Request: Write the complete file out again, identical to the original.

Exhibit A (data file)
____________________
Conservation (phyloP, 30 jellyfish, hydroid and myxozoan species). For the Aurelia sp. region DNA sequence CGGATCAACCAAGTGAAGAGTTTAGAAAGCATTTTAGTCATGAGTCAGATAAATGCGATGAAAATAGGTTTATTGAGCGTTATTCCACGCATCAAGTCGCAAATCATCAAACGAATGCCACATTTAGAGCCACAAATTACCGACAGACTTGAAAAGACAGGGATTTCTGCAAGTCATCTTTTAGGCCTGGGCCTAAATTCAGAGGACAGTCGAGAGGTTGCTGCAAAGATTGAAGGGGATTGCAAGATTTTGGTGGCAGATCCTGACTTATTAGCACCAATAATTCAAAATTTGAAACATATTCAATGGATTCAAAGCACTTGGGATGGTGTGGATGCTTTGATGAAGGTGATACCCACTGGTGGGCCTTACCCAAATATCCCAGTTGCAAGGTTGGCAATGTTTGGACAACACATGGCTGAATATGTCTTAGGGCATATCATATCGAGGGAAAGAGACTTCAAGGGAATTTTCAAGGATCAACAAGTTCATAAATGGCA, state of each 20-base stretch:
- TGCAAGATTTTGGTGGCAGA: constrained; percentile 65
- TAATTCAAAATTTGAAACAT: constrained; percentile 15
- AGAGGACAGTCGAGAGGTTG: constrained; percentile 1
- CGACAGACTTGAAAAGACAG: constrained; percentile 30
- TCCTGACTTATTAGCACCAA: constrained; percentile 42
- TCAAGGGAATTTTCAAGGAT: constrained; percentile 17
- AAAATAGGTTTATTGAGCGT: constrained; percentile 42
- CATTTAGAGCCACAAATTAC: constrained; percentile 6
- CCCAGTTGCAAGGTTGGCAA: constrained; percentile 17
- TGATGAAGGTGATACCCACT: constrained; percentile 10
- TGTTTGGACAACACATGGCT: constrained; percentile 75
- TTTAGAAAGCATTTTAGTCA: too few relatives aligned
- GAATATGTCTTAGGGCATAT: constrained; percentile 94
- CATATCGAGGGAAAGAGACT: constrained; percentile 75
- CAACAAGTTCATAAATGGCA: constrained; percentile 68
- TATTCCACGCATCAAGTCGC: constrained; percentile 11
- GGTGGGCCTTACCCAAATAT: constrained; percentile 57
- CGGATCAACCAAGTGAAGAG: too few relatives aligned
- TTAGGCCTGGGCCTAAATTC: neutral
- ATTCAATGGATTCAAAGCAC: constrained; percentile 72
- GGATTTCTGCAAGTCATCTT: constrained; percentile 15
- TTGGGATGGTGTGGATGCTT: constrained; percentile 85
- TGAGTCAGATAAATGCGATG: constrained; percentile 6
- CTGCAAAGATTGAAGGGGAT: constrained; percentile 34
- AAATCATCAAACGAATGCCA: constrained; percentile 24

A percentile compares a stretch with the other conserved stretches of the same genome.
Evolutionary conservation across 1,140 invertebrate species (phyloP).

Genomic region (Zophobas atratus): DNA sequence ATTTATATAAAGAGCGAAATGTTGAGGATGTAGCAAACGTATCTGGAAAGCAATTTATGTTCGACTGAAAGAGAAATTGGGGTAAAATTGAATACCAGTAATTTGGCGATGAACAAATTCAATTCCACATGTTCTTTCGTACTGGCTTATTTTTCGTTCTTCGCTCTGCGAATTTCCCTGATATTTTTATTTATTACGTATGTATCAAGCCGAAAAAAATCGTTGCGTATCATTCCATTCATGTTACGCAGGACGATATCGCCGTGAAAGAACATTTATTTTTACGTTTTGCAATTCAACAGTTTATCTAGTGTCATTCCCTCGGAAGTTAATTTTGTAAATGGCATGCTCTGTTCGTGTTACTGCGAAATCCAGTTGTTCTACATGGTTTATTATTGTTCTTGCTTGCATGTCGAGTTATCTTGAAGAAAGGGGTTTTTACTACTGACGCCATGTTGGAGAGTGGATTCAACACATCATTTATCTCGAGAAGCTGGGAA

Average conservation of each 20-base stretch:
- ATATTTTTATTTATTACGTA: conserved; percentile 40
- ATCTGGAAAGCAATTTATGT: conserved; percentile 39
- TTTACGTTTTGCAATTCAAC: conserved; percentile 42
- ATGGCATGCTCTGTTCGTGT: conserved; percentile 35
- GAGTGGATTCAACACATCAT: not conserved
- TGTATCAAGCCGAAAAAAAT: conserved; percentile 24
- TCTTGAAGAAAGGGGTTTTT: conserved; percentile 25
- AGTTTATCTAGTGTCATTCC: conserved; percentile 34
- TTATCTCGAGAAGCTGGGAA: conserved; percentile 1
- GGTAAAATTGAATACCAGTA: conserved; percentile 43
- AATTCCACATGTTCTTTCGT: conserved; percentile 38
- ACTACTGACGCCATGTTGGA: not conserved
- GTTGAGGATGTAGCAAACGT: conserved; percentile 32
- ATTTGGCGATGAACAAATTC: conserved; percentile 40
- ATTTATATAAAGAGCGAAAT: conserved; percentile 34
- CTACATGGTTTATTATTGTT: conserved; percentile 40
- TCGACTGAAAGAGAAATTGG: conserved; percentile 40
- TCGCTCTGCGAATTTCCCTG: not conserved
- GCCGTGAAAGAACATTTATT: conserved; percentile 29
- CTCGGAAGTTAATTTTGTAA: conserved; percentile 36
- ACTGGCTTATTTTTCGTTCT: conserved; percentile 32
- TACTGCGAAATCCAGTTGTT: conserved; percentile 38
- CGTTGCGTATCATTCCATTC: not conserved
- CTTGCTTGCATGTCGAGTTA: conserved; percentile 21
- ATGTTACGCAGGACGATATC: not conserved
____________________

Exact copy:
Conservation (phyloP, 30 jellyfish, hydroid and myxozoan species). For the Aurelia sp. region DNA sequence CGGATCAACCAAGTGAAGAGTTTAGAAAGCATTTTAGTCATGAGTCAGATAAATGCGATGAAAATAGGTTTATTGAGCGTTATTCCACGCATCAAGTCGCAAATCATCAAACGAATGCCACATTTAGAGCCACAAATTACCGACAGACTTGAAAAGACAGGGATTTCTGCAAGTCATCTTTTAGGCCTGGGCCTAAATTCAGAGGACAGTCGAGAGGTTGCTGCAAAGATTGAAGGGGATTGCAAGATTTTGGTGGCAGATCCTGACTTATTAGCACCAATAATTCAAAATTTGAAACATATTCAATGGATTCAAAGCACTTGGGATGGTGTGGATGCTTTGATGAAGGTGATACCCACTGGTGGGCCTTACCCAAATATCCCAGTTGCAAGGTTGGCAATGTTTGGACAACACATGGCTGAATATGTCTTAGGGCATATCATATCGAGGGAAAGAGACTTCAAGGGAATTTTCAAGGATCAACAAGTTCATAAATGGCA, state of each 20-base stretch:
- TGCAAGATTTTGGTGGCAGA: constrained; percentile 65
- TAATTCAAAATTTGAAACAT: constrained; percentile 15
- AGAGGACAGTCGAGAGGTTG: constrained; percentile 1
- CGACAGACTTGAAAAGACAG: constrained; percentile 30
- TCCTGACTTATTAGCACCAA: constrained; percentile 42
- TCAAGGGAATTTTCAAGGAT: constrained; percentile 17
- AAAATAGGTTTATTGAGCGT: constrained; percentile 42
- CATTTAGAGCCACAAATTAC: constrained; percentile 6
- CCCAGTTGCAAGGTTGGCAA: constrained; percentile 17
- TGATGAAGGTGATACCCACT: constrained; percentile 10
- TGTTTGGACAACACATGGCT: constrained; percentile 75
- TTTAGAAAGCATTTTAGTCA: too few relatives aligned
- GAATATGTCTTAGGGCATAT: constrained; percentile 94
- CATATCGAGGGAAAGAGACT: constrained; percentile 75
- CAACAAGTTCATAAATGGCA: constrained; percentile 68
- TATTCCACGCATCAAGTCGC: constrained; percentile 11
- GGTGGGCCTTACCCAAATAT: constrained; percentile 57
- CGGATCAACCAAGTGAAGAG: too few relatives aligned
- TTAGGCCTGGGCCTAAATTC: neutral
- ATTCAATGGATTCAAAGCAC: constrained; percentile 72
- GGATTTCTGCAAGTCATCTT: constrained; percentile 15
- TTGGGATGGTGTGGATGCTT: constrained; percentile 85
- TGAGTCAGATAAATGCGATG: constrained; percentile 6
- CTGCAAAGATTGAAGGGGAT: constrained; percentile 34
- AAATCATCAAACGAATGCCA: constrained; percentile 24

A percentile compares a stretch with the other conserved stretches of the same genome.
Evolutionary conservation across 1,140 invertebrate species (phyloP).

Genomic region (Zophobas atratus): DNA sequence ATTTATATAAAGAGCGAAATGTTGAGGATGTAGCAAACGTATCTGGAAAGCAATTTATGTTCGACTGAAAGAGAAATTGGGGTAAAATTGAATACCAGTAATTTGGCGATGAACAAATTCAATTCCACATGTTCTTTCGTACTGGCTTATTTTTCGTTCTTCGCTCTGCGAATTTCCCTGATATTTTTATTTATTACGTATGTATCAAGCCGAAAAAAATCGTTGCGTATCATTCCATTCATGTTACGCAGGACGATATCGCCGTGAAAGAACATTTATTTTTACGTTTTGCAATTCAACAGTTTATCTAGTGTCATTCCCTCGGAAGTTAATTTTGTAAATGGCATGCTCTGTTCGTGTTACTGCGAAATCCAGTTGTTCTACATGGTTTATTATTGTTCTTGCTTGCATGTCGAGTTATCTTGAAGAAAGGGGTTTTTACTACTGACGCCATGTTGGAGAGTGGATTCAACACATCATTTATCTCGAGAAGCTGGGAA

Average conservation of each 20-base stretch:
- ATATTTTTATTTATTACGTA: conserved; percentile 40
- ATCTGGAAAGCAATTTATGT: conserved; percentile 39
- TTTACGTTTTGCAATTCAAC: conserved; percentile 42
- ATGGCATGCTCTGTTCGTGT: conserved; percentile 35
- GAGTGGATTCAACACATCAT: not conserved
- TGTATCAAGCCGAAAAAAAT: conserved; percentile 24
- TCTTGAAGAAAGGGGTTTTT: conserved; percentile 25
- AGTTTATCTAGTGTCATTCC: conserved; percentile 34
- TTATCTCGAGAAGCTGGGAA: conserved; percentile 1
- GGTAAAATTGAATACCAGTA: conserved; percentile 43
- AATTCCACATGTTCTTTCGT: conserved; percentile 38
- ACTACTGACGCCATGTTGGA: not conserved
- GTTGAGGATGTAGCAAACGT: conserved; percentile 32
- ATTTGGCGATGAACAAATTC: conserved; percentile 40
- ATTTATATAAAGAGCGAAAT: conserved; percentile 34
- CTACATGGTTTATTATTGTT: conserved; percentile 40
- TCGACTGAAAGAGAAATTGG: conserved; percentile 40
- TCGCTCTGCGAATTTCCCTG: not conserved
- GCCGTGAAAGAACATTTATT: conserved; percentile 29
- CTCGGAAGTTAATTTTGTAA: conserved; percentile 36
- ACTGGCTTATTTTTCGTTCT: conserved; percentile 32
- TACTGCGAAATCCAGTTGTT: conserved; percentile 38
- CGTTGCGTATCATTCCATTC: not conserved
- CTTGCTTGCATGTCGAGTTA: conserved; percentile 21
- ATGTTACGCAGGACGATATC: not conserved